WASHINGTON (BP)–Dick Cheney, Republican presidential candidate George W. Bush’s choice as a running mate, compiled a strongly pro-life and pro-family voting record during a decade in the U.S. House of Representatives.
The former Wyoming congressman had a 100 percent pro-life voting record from 1979-89, according to the National Right to Life Committee. He also opposed legislation considered detrimental to the family, including the Equal Rights Amendment.
Texas Gov. Bush, who is slated to be nominated at the upcoming GOP convention in Philadelphia, announced Cheney as his choice July 25. Cheney is probably best known for his service as secretary of defense from 1989-93 under Bush’s father, former President George Bush.
“Mr. Cheney is thoroughly compatible with the vast majority of people who are inclined to vote for a Republican ticket whether they are registered Republicans or not,” said Richard Land, president of the Southern Baptist Ethics & Religious Liberty Commission. “His voting record in Congress was very pro-family and very pro-life, and thus is compatible with Gov. Bush’s positions on these issues.”
Carol Long Tobias, director of NRLC’s political action committee, said the pro-life organization was “extremely pleased” with Cheney. He “has been unwavering in his support for protecting vulnerable human life, including unborn children, the aged and the medically dependent and disabled,” she said in a written release.
During Cheney’s time in the House, he compiled a perfect voting record on 27 roll calls considered key pro-life votes by NRLC. He voted pro-life on 23 occasions and was absent four times. Part of his reason for voting against ERA was the House leadership’s refusal to allow a vote on an “abortion-neutral” amendment, according to NRLC. Cheney also opposed legislation allowing assisted suicide.
Among other votes, Cheney supported an amendment seeking to block the “promotion” of homosexuality in the Legal Services Department, according to the Human Rights Campaign, the country’s largest homosexual political organization. He also voted against the Hate Crimes Statistics Act of 1988 and for an “anti-gay” amendment to it, according to HRC.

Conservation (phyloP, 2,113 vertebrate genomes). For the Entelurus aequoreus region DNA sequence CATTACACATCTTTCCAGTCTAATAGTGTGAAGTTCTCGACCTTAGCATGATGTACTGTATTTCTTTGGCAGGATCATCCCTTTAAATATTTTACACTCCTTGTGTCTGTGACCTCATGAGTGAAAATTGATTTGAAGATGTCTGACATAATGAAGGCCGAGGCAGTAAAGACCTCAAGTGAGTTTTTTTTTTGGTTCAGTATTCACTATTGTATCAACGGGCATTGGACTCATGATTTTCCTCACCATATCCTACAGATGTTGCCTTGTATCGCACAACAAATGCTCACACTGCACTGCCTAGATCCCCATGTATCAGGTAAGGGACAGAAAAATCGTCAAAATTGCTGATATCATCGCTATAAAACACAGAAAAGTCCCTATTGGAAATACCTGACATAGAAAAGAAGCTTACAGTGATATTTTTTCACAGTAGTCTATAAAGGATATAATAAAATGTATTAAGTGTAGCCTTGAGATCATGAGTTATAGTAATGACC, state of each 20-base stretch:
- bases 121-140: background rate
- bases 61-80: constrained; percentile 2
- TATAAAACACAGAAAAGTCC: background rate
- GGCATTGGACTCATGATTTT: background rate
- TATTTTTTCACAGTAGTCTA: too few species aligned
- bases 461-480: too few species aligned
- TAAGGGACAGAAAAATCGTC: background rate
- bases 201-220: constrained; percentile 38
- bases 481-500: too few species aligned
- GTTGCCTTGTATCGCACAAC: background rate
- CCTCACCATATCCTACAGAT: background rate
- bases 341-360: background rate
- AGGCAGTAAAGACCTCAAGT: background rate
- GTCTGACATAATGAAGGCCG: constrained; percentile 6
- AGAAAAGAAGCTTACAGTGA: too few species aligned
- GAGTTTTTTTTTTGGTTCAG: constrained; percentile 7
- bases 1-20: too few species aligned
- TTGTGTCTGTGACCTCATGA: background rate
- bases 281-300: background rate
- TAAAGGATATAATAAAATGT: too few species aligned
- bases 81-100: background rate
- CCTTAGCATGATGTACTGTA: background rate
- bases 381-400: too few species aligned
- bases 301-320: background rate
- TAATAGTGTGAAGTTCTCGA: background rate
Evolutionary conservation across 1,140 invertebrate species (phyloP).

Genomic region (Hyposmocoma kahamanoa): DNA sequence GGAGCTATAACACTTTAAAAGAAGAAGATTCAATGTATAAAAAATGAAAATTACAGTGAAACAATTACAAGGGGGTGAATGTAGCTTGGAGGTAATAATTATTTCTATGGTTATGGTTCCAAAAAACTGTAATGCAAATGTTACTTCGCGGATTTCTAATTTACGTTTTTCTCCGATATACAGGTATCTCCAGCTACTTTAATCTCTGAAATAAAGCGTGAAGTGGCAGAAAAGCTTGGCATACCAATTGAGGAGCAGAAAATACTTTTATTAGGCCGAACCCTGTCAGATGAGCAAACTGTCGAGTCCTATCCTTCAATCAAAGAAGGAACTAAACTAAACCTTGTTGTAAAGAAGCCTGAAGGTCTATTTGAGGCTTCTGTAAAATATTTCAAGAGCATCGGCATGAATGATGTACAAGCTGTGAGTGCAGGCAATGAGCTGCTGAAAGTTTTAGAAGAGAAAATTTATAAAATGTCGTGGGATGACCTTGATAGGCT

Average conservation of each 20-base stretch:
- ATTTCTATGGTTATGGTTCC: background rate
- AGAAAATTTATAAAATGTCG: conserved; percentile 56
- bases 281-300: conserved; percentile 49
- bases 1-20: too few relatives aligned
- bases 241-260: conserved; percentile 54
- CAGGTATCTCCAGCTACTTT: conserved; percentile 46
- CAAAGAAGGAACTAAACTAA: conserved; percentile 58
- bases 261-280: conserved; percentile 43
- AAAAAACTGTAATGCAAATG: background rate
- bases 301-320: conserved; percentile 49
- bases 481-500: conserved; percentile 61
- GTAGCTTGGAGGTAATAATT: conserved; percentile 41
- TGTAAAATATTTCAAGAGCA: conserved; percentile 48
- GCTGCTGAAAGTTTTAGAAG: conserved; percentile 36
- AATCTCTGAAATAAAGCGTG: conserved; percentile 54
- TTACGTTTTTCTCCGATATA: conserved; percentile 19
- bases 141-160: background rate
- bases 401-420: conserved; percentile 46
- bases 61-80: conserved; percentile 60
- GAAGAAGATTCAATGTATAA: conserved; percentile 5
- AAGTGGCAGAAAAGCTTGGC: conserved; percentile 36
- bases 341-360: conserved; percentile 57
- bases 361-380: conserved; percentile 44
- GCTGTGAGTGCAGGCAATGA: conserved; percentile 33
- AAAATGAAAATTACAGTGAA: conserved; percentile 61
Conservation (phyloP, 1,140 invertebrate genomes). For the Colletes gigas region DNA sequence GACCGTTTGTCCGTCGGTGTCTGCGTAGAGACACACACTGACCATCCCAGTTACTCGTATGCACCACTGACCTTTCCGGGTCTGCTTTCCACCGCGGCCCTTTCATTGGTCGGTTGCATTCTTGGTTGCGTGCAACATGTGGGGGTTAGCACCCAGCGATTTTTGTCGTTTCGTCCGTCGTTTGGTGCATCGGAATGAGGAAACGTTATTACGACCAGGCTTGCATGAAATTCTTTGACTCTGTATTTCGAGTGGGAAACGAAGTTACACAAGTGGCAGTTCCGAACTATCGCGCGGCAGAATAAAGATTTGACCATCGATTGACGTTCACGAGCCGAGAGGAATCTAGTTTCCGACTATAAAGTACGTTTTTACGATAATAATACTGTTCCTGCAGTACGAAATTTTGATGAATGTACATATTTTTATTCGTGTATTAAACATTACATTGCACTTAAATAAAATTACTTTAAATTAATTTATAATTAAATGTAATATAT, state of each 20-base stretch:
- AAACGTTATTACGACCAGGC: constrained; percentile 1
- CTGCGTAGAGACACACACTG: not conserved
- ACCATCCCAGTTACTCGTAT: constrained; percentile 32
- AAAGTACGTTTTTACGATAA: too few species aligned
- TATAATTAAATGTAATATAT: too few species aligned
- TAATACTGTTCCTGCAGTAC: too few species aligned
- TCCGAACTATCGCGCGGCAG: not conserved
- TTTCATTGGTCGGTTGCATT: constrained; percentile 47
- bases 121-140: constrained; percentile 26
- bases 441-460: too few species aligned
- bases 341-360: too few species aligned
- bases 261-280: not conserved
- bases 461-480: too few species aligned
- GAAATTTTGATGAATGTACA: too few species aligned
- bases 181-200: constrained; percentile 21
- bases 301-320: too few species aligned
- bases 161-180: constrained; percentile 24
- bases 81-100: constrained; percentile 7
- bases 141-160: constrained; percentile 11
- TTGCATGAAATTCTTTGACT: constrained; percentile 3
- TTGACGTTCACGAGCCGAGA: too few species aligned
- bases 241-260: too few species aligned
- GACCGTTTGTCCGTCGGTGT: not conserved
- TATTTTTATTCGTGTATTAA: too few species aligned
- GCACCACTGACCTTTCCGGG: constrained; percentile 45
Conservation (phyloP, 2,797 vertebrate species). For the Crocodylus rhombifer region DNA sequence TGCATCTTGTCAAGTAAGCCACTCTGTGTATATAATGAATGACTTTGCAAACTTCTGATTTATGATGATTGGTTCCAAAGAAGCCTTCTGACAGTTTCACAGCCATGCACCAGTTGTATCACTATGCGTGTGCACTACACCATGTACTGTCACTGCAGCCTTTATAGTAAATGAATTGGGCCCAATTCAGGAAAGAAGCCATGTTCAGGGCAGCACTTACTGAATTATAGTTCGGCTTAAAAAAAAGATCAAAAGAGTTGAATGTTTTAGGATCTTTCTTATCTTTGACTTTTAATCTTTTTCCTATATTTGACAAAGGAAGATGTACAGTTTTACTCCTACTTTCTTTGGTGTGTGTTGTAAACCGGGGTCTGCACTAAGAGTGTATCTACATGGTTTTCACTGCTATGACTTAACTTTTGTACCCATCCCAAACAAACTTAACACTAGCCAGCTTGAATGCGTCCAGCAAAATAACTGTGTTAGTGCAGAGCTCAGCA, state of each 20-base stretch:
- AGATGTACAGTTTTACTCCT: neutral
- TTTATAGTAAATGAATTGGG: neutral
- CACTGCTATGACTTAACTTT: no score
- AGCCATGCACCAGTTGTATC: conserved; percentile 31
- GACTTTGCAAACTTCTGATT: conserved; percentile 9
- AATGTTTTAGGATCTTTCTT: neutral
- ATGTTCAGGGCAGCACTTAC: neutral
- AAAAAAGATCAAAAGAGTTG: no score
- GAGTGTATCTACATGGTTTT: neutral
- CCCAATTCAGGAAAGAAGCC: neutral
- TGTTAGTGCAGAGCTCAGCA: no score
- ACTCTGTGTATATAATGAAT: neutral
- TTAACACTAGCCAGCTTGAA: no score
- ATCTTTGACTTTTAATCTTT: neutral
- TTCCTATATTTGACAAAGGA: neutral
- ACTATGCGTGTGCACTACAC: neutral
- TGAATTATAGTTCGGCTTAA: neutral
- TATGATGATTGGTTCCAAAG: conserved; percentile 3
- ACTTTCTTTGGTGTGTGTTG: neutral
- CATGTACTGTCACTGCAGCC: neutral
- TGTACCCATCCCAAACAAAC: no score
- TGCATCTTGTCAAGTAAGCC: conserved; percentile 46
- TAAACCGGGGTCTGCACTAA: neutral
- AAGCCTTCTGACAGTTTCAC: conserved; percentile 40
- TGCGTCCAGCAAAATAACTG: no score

As secretary of defense, he once called the ban on homosexuals serving openly in the military an “old chestnut” he inherited, but Cheney did not say he wanted to rescind it, HRC reported. After he left the position, Cheney opposed President Clinton’s efforts to revoke the ban, saying, “I basically don’t believe in discrimination, but I did conclude, as secretary of defense, that the ban on gays in uniform was appropriate,” according to HRC.
Winnie Stachelberg, political director of the homosexual rights organization, said in a written release the selection of Cheney “is in keeping with Governor Bush’s strategy of staking out conservative positions and wrapping them in a moderate package.”
Cheney’s younger daughter, Mary, is an open homosexual, The Washington Post reported. She was gay and lesbian marketing director for Coors Brewing Co. until recently, according to The Post.
Cheney is a longtime Methodist, a spokesman for the Bush campaign told Baptist Press. He is not highly identified with a particular faith community, said a veteran evangelical leader in Washington.
Cheney and his wife, Lynne, have another grown daughter, Elizabeth. Lynne served as chairwoman of the National Endowment for the Humanities during both the Reagan and Bush administrations.
Before being elected to the House, Cheney was chief of staff for former President Ford in the mid-1970s. Since 1995, he had worked for Halliburton Co., a Dallas-based company that describes itself as “the world’s largest provider of products and services to the petroleum and energy industries.” He was chairman of the board and chief executive officer when he resigned to accept Bush’s invitation.
“Clearly, Gov. Bush stayed with his announced goal to pick someone that he thought could serve as president and someone with whom he was comfortable and compatible,” the ERLC’s Land said. “Mr. Cheney is someone with wide and varied experience in Washington and someone who nicely complements Gov. Bush’s strengths and compensates for the governor’s comparative lack of Washington experience.”
Alan Keyes, the firebrand conservative candidate for the Republican nomination, said July 25 he was leaving the race and would support Bush, according to an Associated Press report in The Post. Cheney’s pro-life position reflects his own, Keyes said, according to the report.
A week before Bush’s announcement of a running mate, a survey of Protestant pastors found 64 percent will definitely or probably vote for the GOP candidate in the November election. Only 15 percent made the same commitment to vote for Vice President Al Gore, the Democratic nominee, according to Ellison Research, a Phoenix, Ariz., firm. Twenty-one percent were undecided, according to the poll of more than 500 pastors.
Pastors in denominations that are members of the National Association of Evangelicals favored Bush over Gore by 83 percent to less than 1 percent. Pastors in churches affiliated with the liberal-leaning National Council of Churches were split between the candidates at about 35 percent each, while 31 percent were undecided.